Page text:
Highly restricted international travel has had its own impact. In countries dependent on imports for equipment, medicines and other essential supplies have been affected, crippling the pace of implementation of our projects related to the strengthening of hospitals. Another impact is an increase in the cost of projects.

Do you see the global economic consequences of COVID-19 negatively effecting eye health, either in the short or longer term?

In the short term, there is a threat that governments will struggle to invest in eye health. They may recognise the importance of eye health, but a lot of work must be done to ensure it is a priority in their health programmes.

Since the pandemic has had a significant negative effect on national economies and less developed countries are only getting poorer, we do anticipate a negative impact on eye health in the long term. However, it doesn’t have to be a serious problem. NGOs like Operation Eyesight can support governments by providing solutions to help them meet the commitments they’ve made through the World Health Assembly’s IPEC (integrated people-centred eye care) resolution, eventually leading to long-term improvements to the eye health of their citizens.

How do you think that those providing essential sight saving care globally will be able to go about dealing with the backlog of treatment that’s needed?

There are many people who have lived with treatable eye conditions long before COVID-19 was a factor. It is especially difficult to address the needs of people who live in remote communities and who either don’t know where to go for help or can’t afford it (or both), and that’s where innovative solutions are needed.

At Operation Eyesight, we have addressed this backlog in the countries where we work by addressing both the supply for quality eye care by strengthening the capacity of our partner hospitals, and the demand by mapping out surrounding communities to ensure every person who needs eye treatment gets it.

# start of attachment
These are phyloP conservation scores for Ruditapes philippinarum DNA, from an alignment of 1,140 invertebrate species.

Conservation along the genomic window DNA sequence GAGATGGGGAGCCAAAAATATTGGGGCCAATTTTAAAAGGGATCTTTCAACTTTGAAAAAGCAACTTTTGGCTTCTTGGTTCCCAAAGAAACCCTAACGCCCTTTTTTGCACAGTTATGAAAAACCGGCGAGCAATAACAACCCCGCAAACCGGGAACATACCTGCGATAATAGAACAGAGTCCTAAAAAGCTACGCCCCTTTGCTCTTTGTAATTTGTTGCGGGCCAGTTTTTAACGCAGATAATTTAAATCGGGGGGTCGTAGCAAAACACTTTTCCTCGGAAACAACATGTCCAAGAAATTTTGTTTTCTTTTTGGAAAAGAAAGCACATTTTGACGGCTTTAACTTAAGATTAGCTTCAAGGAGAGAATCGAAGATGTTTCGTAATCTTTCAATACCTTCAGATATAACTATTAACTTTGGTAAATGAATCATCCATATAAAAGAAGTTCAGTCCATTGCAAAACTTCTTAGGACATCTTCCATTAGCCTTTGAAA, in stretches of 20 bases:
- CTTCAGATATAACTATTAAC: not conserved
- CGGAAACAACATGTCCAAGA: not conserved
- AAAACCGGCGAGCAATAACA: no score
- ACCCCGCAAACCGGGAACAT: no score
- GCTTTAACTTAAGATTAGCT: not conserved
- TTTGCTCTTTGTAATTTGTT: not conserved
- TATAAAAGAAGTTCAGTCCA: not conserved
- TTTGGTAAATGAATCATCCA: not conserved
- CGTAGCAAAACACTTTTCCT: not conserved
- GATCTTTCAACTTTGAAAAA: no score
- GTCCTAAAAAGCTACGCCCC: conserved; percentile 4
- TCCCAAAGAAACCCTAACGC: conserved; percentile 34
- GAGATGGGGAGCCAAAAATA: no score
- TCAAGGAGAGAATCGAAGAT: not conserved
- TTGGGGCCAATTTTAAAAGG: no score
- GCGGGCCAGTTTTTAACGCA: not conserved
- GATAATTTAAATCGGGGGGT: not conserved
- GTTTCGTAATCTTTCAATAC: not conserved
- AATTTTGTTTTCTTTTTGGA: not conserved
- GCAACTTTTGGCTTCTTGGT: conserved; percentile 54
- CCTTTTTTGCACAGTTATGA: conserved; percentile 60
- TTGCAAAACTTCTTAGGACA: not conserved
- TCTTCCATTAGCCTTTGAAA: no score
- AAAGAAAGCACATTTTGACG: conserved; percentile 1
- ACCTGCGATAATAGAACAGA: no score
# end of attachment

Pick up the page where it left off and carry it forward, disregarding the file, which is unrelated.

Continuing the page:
If governments and other key international players can be made to see how cost-effective it is to address the needs of those who live with a treatable vision impairment and the long-term benefits in terms of reduction in poverty, increase in GDP and other factors, it becomes an easy decision to invest in eye care

 


COVID-19 has slowed down this process, but as the provision of eye care services resume in the regions where we work, we will continue to partner with governments who need this kind of support to address the needs of their citizens. The WRV laid out recommendations for how governments and NGOs can work together to contribute to the backlog of necessary treatment, and that is even more important now than it was before the pandemic.

Additionally, eye care service providers will have to make significant investments to create safe environments for both patients and care providers. This essentially means that the cost of care will most likely increase. This also provides us with an opportunity. Promoting teleophthalmology and strengthening primary eye care services can be explored to avoid a looming sight-related crisis.